“Most murderers in Norway spend just 14 years behind bars. The terrorist is 32 years old. He will get out when he’s 53. That means he’s serving about 3 months for every person he murdered. Justice?” asked a blogger at Big Peace.
Now, there may well be arguments to make that 21 years is not enough punishment for the perpetrator of this horror. But this particular argument cannot be it. It rests upon an obviously absurd premise: that there is any number of months, or years, or decades, or eternities that would ever be commensurate to the number of persons he murdered — that would ever amount to “justice.” Continue reading
Recently, I’ve noticed a tendency among everyone’s favorite denizens — web commenters — to make facile but elaborate analogies between the national debt and their personal credit card bills. But whatevs: when you read some random anonymous typer’s earnest explanation of how the debt ceiling is the precise equivalent of your college-age daughter’s MasterCard limit, you always have the option to assure yourself, “Well, it’s the Internet. Anyone can say anything” and move on with your day.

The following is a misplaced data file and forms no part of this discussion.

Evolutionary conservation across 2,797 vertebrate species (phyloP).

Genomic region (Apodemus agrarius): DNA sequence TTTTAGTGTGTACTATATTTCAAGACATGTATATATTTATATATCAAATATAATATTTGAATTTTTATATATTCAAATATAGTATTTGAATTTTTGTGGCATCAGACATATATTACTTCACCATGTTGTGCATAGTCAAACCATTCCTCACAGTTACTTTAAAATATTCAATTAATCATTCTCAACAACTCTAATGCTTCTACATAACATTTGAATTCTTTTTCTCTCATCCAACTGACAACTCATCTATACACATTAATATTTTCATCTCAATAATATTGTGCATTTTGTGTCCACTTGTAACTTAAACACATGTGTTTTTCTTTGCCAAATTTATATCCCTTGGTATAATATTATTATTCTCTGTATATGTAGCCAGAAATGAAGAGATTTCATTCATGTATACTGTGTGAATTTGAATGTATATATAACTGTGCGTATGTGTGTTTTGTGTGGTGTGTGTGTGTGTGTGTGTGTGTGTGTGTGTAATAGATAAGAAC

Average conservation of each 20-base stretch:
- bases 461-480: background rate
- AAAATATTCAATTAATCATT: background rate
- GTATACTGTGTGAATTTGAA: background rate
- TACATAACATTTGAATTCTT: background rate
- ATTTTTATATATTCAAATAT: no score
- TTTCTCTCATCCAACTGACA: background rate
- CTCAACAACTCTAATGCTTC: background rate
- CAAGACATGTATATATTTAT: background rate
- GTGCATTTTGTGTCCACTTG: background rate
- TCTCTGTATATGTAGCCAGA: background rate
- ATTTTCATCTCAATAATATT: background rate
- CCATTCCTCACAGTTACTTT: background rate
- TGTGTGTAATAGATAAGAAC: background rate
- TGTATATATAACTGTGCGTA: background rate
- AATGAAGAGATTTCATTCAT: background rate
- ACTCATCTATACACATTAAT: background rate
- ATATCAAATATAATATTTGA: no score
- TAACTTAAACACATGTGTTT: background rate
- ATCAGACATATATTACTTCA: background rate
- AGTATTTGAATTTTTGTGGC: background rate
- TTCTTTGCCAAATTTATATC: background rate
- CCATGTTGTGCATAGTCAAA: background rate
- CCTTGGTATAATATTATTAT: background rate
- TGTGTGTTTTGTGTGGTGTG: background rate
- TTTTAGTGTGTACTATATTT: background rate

But now our president, too, has adopted the trope — for instance, last night in his latest speech on the Great Debt Ceiling Impasse of 2011, in which he stated: Continue reading
I’ve been thinking about public libraries, lately. The Oakland Public Library is facing devastating cuts: 14 of 18 branches could close. The remaining four branches would only open three days a week. Also on the chopping block are the Oakland History Room and the adult literacy program, among other programs. Continue reading
Here’s Bruce Schulman, in his book The Seventies, decrying the proliferation of “-gate”s in American political culture (p. 43):
Watergate would leave a tangled legacy. Most obviously, it triggered the “gating” of American life. Every subsequent scandal—no matter how petty—has received the suffix “-gate.” … From this misleading practice, millions drew the unfortunate conclusion that these scandals somehow resembled each other—that they all revealed the same corrupt, sleazy political underworld.
But the “-gate” suffix confused old-fashioned graft with true constitutional crises. Worst of all, the practice led Americans to conflate Watergate with all the other “-gates” it seemed to generate. Watergate was unique; it forever altered the way Americans understood politics and the presidency, the way they reported and discussed national politics, the way they conceived, investigated, and understood wrongdoing by government officials.
Watergate was much more than a bungled attempt to break into the Democratic National Committee Headquarters in the Watergate apartment and office complex … Nixon’s abuse of power preceded the burglary and extended far beyond it. In the course of unraveling the Watergate story, investigators uncovered a wide range of sordid and illegal activities—a rogue government.